This is why Damien Hirst is setting his art on fire



Britain’s Damien Hirst began burning a whole bunch of his artworks on Tuesday after collectors selected to maintain their non-fungible tokens (NFTs), blockchain-based property representing their digital photographs, as an alternative.

Hirst, who discovered fame amid the Nineties Young British Artist scene, launched his first NFT assortment “The Currency” – 10,000 NFTs comparable to 10,000 unique artworks depicting vibrant spots – in July 2021.

Collectors had to decide on between holding the NFT, which reportedly bought for US$2,000, or swapping it for the bodily art work. Some 5,149 picked the latter whereas 4,851 opted for the NFTs, in accordance with London’s Newport Street Gallery.

It stated artworks for non-exchanged NFTs could be destroyed and vice versa. Hirst instructed his Instagram followers on Monday he would burn 1,000 artworks on Tuesday.

Livestreaming the occasion, the Turner Prize winner and assistants used tongs to deposit particular person items stacked in piles into fireplaces within the gallery as onlookers watched.

“Lots of people assume I’m burning tens of millions of {dollars} of art however I’m not, I’m finishing the transformation of those bodily artworks into nfts by burning the bodily variations,” Hirst wrote on Instagram on Monday.

“The worth of art digital or bodily which is onerous to outline at one of the best of occasions is not going to be misplaced will probably be transferred to the nft as quickly as they’re burnt.”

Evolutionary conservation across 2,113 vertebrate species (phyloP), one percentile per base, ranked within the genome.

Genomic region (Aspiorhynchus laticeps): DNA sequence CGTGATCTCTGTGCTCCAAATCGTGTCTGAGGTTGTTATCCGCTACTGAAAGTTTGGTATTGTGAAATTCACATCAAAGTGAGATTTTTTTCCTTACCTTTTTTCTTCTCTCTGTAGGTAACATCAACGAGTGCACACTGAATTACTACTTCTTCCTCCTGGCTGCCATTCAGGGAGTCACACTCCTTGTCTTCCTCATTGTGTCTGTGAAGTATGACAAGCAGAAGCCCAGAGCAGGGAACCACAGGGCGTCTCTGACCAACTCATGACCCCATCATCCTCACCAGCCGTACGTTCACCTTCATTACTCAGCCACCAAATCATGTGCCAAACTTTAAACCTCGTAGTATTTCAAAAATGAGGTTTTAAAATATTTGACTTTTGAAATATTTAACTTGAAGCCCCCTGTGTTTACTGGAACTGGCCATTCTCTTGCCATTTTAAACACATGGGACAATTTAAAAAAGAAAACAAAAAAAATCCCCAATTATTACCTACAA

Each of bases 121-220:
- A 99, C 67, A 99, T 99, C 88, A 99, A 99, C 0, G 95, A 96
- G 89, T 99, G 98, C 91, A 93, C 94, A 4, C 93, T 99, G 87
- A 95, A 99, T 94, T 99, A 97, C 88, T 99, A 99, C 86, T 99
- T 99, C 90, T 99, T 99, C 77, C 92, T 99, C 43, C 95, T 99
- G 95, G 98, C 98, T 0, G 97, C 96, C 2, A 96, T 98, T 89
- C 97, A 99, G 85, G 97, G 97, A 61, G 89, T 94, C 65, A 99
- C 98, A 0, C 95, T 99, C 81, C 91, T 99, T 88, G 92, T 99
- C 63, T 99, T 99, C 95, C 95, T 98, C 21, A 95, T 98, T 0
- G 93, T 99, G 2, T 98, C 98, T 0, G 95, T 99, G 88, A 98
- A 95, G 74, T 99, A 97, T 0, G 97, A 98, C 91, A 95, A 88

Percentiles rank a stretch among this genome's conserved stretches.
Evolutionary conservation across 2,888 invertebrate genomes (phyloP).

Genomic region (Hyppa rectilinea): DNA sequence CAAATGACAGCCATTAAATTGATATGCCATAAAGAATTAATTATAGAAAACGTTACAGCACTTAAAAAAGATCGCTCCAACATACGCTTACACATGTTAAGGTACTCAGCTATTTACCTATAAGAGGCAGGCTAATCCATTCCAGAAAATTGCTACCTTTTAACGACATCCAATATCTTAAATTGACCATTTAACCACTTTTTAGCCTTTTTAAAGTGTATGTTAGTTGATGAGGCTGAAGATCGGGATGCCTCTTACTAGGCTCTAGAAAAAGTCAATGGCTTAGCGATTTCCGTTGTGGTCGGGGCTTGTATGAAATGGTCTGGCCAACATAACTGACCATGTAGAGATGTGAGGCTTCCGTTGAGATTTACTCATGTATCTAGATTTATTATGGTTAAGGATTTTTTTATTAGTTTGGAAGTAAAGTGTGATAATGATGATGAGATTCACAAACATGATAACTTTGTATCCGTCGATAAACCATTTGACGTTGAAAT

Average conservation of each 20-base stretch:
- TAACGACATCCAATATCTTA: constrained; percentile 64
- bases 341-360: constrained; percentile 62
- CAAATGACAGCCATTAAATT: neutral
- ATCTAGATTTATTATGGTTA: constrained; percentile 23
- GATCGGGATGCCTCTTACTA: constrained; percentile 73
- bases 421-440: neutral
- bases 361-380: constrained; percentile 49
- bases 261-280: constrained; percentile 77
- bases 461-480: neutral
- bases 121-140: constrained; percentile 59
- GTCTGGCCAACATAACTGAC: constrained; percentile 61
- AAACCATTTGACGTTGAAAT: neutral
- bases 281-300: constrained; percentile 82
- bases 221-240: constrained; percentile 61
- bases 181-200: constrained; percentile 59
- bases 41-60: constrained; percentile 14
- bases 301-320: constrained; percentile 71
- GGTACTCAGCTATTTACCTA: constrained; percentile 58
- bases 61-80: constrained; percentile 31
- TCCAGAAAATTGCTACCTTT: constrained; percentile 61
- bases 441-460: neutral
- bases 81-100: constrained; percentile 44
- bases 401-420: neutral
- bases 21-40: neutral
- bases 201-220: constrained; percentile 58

The artworks, created in 2016 with enamel paint on handmade paper and every numbered, titled, stamped and signed, will probably be burned till “The Currency” exhibition closes on Oct. 30.

NFTs soared in recognition final 12 months as crypto-rich speculators sought to money in on rising costs however gross sales volumes have fallen extra lately.

Hirst, 57, is identified for his divisive works, which embody “The Physical Impossibility of Death in the Mind of Someone Living”, consisting of a useless shark floating in formaldehyde and “Mother and Child, Divided”, a bisected cow and calf.

He is additionally well-known for his spot work and “For The Love Of God,” a platinum forged of an 18th-century human cranium encrusted with diamonds.

Asked how he felt to be burning the works, Hirst stated: “It feels good, higher than I anticipated.”

Reporting by Marie-Louise Gumuchian, further reporting by Will Russell; Editing by Emelia Sithole-Matarise


Please enter your comment!
Please enter your name here